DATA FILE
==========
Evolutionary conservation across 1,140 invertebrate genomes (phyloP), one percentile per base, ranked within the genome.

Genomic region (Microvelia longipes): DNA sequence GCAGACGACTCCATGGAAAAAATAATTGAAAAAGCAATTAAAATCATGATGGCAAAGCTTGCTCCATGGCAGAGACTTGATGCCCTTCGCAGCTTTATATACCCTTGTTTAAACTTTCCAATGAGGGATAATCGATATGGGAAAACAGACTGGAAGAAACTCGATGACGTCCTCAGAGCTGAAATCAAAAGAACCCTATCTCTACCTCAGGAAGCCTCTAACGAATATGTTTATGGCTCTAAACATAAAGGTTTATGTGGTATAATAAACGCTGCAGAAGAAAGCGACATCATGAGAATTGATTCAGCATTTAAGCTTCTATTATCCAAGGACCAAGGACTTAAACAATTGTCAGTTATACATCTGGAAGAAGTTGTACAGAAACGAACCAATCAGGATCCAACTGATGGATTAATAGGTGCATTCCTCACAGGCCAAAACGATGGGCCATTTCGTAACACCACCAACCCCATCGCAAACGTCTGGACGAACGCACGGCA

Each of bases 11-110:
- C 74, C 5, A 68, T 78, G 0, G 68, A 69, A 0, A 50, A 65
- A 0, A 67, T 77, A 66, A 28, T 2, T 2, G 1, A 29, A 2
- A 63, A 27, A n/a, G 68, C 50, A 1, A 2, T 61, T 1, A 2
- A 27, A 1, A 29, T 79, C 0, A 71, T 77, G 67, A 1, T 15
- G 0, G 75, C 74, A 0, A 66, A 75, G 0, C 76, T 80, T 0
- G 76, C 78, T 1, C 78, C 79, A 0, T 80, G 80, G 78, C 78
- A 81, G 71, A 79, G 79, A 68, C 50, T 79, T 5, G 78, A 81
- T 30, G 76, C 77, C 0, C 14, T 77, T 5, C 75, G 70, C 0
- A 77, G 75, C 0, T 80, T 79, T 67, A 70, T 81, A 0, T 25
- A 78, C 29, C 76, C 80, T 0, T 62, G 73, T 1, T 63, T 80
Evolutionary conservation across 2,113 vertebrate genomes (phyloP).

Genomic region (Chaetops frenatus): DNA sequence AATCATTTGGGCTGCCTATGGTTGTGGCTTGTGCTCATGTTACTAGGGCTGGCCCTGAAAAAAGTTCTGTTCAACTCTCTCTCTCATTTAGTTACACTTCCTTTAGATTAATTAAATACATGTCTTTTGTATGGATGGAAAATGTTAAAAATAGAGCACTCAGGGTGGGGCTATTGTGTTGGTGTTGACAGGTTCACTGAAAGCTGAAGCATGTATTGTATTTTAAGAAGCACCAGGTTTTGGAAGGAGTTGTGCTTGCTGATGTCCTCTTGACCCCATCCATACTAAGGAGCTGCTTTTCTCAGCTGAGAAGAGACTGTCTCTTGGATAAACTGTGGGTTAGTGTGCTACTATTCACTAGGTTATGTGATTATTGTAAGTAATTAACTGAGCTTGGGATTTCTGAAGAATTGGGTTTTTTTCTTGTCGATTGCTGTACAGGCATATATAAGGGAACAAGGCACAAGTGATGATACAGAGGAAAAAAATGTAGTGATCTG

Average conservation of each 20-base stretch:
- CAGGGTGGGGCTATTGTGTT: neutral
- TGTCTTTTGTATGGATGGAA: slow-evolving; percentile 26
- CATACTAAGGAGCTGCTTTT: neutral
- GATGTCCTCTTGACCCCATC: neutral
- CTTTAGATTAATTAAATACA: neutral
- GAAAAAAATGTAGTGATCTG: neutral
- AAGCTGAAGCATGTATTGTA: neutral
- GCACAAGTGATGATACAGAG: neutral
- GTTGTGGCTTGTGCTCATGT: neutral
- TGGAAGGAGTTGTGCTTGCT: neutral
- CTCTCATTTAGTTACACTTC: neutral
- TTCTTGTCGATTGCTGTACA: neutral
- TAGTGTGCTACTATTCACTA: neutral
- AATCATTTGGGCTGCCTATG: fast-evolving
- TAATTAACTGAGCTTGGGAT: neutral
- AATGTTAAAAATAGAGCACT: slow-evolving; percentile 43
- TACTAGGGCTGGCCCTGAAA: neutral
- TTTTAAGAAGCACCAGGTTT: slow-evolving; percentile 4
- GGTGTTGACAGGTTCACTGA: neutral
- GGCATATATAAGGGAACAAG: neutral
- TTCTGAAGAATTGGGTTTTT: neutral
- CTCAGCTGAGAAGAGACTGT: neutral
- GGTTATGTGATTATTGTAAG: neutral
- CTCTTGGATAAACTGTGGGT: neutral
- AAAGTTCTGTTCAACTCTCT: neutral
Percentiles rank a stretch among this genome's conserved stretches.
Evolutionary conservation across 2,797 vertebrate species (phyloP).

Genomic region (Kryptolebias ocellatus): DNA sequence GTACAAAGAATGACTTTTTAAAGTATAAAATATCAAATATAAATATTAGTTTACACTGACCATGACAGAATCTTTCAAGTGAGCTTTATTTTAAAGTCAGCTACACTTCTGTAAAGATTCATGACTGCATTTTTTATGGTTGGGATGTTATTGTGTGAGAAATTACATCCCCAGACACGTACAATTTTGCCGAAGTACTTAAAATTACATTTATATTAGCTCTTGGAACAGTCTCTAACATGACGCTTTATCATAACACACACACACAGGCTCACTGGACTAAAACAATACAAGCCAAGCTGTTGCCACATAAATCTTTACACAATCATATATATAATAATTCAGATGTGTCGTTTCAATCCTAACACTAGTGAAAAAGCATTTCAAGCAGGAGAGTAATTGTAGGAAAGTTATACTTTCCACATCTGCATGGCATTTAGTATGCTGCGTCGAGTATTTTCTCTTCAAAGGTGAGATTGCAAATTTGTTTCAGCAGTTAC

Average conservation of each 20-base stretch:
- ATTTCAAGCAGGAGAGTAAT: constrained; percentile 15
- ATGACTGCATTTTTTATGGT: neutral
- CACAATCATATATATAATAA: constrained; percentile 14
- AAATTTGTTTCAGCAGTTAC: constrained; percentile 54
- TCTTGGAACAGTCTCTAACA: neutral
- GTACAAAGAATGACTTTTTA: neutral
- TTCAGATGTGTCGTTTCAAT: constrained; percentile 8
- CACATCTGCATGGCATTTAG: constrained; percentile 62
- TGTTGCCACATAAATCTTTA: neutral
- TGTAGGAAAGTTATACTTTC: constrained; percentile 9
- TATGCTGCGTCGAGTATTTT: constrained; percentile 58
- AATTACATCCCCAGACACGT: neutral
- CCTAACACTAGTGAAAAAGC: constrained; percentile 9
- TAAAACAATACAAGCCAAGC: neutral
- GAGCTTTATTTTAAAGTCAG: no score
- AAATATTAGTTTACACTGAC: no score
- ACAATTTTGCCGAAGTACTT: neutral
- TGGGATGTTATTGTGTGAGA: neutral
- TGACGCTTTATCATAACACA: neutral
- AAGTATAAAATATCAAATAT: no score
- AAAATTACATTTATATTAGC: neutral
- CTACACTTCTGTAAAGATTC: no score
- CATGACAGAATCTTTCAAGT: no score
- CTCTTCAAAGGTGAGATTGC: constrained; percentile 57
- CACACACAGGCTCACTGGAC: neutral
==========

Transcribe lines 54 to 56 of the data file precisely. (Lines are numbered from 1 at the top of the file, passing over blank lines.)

- TGTTGCCACATAAATCTTTA: neutral
- TGTAGGAAAGTTATACTTTC: constrained; percentile 9
- TATGCTGCGTCGAGTATTTT: constrained; percentile 58